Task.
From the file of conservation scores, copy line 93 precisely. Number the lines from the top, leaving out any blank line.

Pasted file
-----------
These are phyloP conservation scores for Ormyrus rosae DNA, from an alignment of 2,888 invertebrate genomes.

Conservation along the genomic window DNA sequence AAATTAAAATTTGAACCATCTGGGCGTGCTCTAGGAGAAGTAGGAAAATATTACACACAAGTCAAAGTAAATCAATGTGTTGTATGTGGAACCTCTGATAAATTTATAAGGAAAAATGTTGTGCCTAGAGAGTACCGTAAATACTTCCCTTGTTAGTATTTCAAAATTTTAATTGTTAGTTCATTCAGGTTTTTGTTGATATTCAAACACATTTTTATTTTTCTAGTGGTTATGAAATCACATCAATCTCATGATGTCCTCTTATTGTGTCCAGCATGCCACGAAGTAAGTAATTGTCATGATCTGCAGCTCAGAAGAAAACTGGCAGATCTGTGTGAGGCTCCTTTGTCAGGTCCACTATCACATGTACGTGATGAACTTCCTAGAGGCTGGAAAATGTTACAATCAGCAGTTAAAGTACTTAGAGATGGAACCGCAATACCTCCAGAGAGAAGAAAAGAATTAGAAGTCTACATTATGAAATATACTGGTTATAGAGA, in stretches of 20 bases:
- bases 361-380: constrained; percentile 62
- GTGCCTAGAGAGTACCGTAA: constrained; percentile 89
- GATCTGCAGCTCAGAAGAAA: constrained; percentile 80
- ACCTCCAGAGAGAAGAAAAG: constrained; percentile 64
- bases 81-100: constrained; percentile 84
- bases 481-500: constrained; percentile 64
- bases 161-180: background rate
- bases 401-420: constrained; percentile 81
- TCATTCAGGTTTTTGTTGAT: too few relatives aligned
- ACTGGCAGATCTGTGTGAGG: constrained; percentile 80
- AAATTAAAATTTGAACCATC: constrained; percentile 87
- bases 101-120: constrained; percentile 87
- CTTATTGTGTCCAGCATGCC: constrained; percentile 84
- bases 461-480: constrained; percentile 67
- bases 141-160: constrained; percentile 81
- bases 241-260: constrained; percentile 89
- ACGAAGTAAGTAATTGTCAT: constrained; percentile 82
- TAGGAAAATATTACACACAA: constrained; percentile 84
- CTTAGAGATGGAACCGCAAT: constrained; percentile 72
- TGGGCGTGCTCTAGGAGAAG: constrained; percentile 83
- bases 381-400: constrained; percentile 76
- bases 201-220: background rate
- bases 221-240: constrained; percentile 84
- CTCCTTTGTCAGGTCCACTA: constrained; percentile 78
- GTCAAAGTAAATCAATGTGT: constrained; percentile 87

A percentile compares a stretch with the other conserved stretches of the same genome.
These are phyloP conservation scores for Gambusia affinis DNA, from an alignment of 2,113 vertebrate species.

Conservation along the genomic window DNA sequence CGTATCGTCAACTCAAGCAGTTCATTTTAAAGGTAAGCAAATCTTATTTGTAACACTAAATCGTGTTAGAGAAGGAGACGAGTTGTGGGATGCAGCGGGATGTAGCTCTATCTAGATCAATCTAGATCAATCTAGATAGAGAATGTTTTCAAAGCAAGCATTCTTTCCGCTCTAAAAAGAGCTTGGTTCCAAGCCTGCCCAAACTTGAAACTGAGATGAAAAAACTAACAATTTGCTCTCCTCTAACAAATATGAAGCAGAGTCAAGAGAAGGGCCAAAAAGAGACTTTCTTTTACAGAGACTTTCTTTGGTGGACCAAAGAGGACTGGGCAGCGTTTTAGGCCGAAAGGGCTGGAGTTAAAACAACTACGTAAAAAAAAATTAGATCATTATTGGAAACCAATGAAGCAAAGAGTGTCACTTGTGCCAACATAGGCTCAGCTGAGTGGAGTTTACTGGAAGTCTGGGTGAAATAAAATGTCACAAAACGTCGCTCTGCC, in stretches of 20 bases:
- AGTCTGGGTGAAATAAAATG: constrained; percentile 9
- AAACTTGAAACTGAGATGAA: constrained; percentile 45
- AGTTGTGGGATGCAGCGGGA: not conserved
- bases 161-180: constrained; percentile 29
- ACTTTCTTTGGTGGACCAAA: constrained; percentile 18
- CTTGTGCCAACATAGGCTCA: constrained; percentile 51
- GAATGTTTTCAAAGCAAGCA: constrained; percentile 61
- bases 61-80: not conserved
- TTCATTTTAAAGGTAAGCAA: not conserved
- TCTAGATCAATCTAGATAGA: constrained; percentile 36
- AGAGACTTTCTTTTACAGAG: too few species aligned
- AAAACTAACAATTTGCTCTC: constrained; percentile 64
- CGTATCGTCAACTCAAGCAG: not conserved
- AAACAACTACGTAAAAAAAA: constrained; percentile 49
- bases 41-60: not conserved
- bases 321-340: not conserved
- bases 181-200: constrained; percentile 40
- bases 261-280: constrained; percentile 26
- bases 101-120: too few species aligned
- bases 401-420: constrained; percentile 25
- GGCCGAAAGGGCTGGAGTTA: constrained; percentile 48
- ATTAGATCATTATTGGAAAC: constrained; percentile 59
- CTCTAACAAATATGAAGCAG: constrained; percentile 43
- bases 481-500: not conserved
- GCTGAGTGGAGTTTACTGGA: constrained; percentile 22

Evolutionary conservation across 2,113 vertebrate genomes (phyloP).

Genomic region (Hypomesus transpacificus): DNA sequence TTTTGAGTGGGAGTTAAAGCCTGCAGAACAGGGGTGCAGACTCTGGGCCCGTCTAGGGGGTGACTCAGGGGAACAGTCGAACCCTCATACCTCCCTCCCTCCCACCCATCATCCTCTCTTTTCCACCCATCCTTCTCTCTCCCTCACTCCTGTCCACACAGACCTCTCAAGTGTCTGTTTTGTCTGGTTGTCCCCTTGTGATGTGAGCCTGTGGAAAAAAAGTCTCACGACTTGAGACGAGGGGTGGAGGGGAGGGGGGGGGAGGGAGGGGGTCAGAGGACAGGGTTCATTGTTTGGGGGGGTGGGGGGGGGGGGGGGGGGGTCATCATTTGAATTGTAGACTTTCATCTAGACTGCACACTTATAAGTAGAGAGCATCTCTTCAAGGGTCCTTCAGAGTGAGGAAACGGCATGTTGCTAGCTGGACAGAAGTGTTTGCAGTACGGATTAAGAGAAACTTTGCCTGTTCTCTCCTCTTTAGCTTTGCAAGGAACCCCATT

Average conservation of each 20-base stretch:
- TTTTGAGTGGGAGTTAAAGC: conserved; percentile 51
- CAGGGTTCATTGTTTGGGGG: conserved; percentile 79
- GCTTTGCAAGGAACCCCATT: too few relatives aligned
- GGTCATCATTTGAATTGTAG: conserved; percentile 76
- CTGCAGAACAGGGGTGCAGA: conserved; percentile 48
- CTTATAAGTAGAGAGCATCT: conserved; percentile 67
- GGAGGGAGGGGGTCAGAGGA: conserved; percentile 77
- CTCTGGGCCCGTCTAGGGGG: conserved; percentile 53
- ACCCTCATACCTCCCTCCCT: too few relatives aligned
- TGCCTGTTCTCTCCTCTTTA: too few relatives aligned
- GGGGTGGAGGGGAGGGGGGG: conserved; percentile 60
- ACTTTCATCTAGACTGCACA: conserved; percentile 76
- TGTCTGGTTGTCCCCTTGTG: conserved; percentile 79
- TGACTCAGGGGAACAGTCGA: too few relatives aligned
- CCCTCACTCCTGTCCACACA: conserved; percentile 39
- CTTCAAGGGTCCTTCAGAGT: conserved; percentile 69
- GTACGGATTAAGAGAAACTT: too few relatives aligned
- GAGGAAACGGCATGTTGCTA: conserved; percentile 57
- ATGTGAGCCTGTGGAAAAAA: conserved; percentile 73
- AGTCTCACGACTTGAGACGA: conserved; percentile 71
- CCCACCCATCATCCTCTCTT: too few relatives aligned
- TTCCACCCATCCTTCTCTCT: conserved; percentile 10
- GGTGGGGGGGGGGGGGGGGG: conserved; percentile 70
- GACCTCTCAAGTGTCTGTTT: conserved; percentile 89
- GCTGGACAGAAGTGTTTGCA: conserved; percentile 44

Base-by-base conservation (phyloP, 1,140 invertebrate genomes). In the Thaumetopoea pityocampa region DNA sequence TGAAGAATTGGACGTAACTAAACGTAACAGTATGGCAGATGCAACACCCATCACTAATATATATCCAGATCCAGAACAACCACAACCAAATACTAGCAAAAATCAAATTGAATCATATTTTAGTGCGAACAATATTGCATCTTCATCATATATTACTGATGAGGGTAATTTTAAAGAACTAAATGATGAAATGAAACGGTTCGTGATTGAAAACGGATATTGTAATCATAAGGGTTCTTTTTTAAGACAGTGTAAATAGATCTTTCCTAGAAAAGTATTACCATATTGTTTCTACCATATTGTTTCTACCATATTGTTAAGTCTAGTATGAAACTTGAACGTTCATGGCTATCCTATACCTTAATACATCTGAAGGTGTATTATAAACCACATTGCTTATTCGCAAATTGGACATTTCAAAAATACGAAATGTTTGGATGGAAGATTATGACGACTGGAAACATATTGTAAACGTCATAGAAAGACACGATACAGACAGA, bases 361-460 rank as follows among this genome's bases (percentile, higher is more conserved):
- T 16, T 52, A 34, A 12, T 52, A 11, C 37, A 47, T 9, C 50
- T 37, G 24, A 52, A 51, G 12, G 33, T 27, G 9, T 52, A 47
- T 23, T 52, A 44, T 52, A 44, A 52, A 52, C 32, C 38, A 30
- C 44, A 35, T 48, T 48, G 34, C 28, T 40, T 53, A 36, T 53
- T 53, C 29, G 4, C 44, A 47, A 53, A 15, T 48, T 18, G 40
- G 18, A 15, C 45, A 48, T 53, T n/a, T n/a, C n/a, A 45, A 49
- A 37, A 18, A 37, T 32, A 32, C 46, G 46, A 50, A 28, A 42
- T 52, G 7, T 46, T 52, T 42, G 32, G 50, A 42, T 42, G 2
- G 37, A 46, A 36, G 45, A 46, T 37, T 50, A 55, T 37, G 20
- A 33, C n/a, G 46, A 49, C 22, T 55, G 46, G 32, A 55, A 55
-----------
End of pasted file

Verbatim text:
- G 37, A 46, A 36, G 45, A 46, T 37, T 50, A 55, T 37, G 20